had a rare quality among composers, a genuine modesty despite his talent. I
miss him.

 While I’m on the subject of friends untimely snatched away, I must
mention Paul Hulme.
 I met Paul through Trevor Jones, a composer I had worked with since pre-
Mallorca days. It was while he was scoring “Arachnophobia”. Trevor always
mixes the ordinary music in his scores with electronic which he makes in his
own studio at home, and it was in this studio that I met Paul, who was acting
as sound engineer.
 Burly and round with the biggest smile, Paul was one of the very top
people in his field and I am glad to have made several pictures with him at the
sound desk. He always seemed to start his working day with a bacon
sandwich which, when we were working at Lyndhurst studo, would come up
fresh from the kitchen and sit, giving off a delicious smell and driving
everyone in the room mad with hunger till one by one we all had to have one
too.
 Anyhow, back to Trevor. If anyone who is reading this has not seen
“Arachnophobia”, I have to tell you it is a very frightening film, based
cleverly on everyone’s fear of spiders. Trevor and Paul were responsible for
the unsettling sound track to which I put some novel orchestral effects.
 We recorded this picture in Los Angeles and had tremendous fun
conjuring spooky effects with the wholehearted collaboration of the orchestra.
There’s nothing like a good horror film for orchestral effects. I tried not to do
the obvious and scare people, I preferred the icy trickle down the spine rather
than the pail of water in the face.
 This was our second visit to the US. A couple of years before we were in
New York to make a picture called “True Colours” and used the old RCA
studio which I’m told has been pulled down. That’s America for you; if it’s
been there for forty or fifty years, it must be time to replace it.
 Anyhow we started recording when I began to notice the staff looking at
me suspiciously from time to time. Its true I had recently come out of hospital
after a bout of jaundice and was a bit yellow, but only a little. But this was
New York during one of their periodical AIDS scares. They all thought I had
it, and when Trevor assured them I was clean I don’t think anyone completely
believed him.
 Later, when we were mixing the music at the old Brill building on
Broadway, where Irving Berlin and dozens of other legends of popular music
since the 20s had plugged their songs, I saw Trevor perform a feat of
prodigious eating to match any New Yorker. Across the street was a pizza
house where they made those giant pizzas over yard across. Loaded with
toppings they divided each one up into four or five enormous portions. It
turned out that Trevor was hungry, for I saw him eat two pieces of pizza. But
then he calmly ordered a deep dish of Rigatoni alla Bolognese weighing about
a kilo. After he’d finished a bottle of coke we went back to work while
bystanders acknowledged a fellow New York-sized appetite.
 What is so annoying is that Trevor is perfectly slim. Perhaps he is a binge
eater, because later in that trip we went to an oyster bar where he ordered so
many dozens of different kinds of oysters that I lost count. Of course, when
someone is in the mood for ordering oysters it seems churlish to quibble about
it, don’t you think?
 Oysters do funny things to people because, years before, Simon Napier-
Bell invited us to lunch at a posh west end restaurant and we took daughter
Sophy, aged 17, who had just passed her final exams at school. She had never
yet had oysters and we asked her if she would try some.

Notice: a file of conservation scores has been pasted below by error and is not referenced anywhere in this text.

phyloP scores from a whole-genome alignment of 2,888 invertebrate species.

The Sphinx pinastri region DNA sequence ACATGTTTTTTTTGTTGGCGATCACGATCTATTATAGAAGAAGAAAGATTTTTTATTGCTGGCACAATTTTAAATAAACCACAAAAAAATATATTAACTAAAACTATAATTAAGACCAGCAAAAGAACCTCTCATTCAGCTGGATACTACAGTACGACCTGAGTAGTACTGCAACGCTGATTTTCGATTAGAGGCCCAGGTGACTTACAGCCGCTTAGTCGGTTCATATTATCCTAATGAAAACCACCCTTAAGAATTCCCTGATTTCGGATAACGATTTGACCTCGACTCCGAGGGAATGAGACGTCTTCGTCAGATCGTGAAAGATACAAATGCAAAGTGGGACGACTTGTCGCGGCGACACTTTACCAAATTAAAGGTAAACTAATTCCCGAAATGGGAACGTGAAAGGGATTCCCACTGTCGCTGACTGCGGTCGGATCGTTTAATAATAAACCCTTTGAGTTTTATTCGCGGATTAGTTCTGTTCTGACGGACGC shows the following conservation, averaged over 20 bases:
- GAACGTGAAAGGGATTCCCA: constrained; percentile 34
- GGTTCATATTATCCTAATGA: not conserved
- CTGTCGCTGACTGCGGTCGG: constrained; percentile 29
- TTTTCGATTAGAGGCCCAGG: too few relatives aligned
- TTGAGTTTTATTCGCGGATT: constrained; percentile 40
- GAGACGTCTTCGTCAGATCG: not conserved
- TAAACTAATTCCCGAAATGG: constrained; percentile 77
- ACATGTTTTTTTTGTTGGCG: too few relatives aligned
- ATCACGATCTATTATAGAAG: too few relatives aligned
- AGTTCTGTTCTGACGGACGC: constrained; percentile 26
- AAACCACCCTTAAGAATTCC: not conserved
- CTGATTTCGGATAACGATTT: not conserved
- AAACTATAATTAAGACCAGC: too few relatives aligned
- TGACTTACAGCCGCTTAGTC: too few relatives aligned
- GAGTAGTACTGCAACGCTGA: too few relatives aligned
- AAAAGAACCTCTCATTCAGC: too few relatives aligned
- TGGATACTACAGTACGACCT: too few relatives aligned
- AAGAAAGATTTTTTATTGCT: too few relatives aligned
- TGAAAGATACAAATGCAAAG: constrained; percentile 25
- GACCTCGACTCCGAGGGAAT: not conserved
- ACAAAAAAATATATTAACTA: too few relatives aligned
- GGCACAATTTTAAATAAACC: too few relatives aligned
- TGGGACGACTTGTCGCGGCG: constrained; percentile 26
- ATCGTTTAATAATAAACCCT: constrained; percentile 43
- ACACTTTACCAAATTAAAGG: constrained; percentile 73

Simon ordered half a dozen natives and watched her as she was shown the
drill with the dash of lemon juice. She golloped them down and looked round
brightly, “They were lovely… Could I possibly have some more, Simon,
please?”
 The prices were only printed on his menu but he laughed loudly as he
adores Sophy.
 “Why not have a dozen, then? They usually come in dozens,” he
suggested slyly.
 “Okay then…a dozen !” came the voice of my young oyster catcher.

 While we were still in Mallorca, Trevor, his wife Victoria and two
children, Emily and Casper, aged about 3 and 5, came for a holiday in Puerto
Pollensa. As usual with holiday makers they arrived with Northern European
energy which slowly drained away to be replaced by the “Mallorcan Trance”,
as I call it. Whilst still in the earlier stage, they rented a car and systematically
toured the island. On the second of these days we visited them at their hotel.
 “Well, how are you all getting on?” I asked.
 “Marvellously,” Trevor said, and gave us a long description of a trip to the
south coast where they had visited some wonderful caves and had ridden in a
boat on an underground lake. The next day they had gone through the
mountains to Soller and seen some amazing things on the way back. He
continued with this adventure until there was a pause, and 5 year old Casper
added his comment: “I hated it.”

 I am aware that this chapter might seem a bit disjointed. Coming back to
the UK at getting on for 60 and picking up the swing of things wasn’t easy,
but, fortunately both my children were in London.
 Hugo had embraced IT Technology and spoke a separate language as a
result. But, insofar as I am able to use a computer, it is the result of his
tutelage and patience.
 Sophy fell on her feet when, after a period in fashion modelling, she was
offered a job as PA in a record company when that business was in a much
better state than it is now.
 While she worked at Warners, they had an office just off Kensington High
Street, close to where Howard Blake lived. I hadn’t been inside the building
but she told me their office was in the basement. One day I was walking back
with Howard and we passed her office. Along the side wall there were
windows low down close to the pavement. We were peering through these
windows, hoping to catch a glimpse of her when her voice suddenly rang out,
“Pa! What are you two doing snooping about round here?”
 Caught red-handed we stuttered something and hurried off. How
embarrassing!
 Sophy was the main go between in getting Suzy and I back together. We
had divorced and been apart for five years when one day, Sophy asked me to
meet up with her as she was in England, adding slyly, “She still looks good,
you know”
 We were married again in 1992 at Chelsea Registry Office.
 Funny thing, Sinatra was right. “Love is lovelier the second time around.”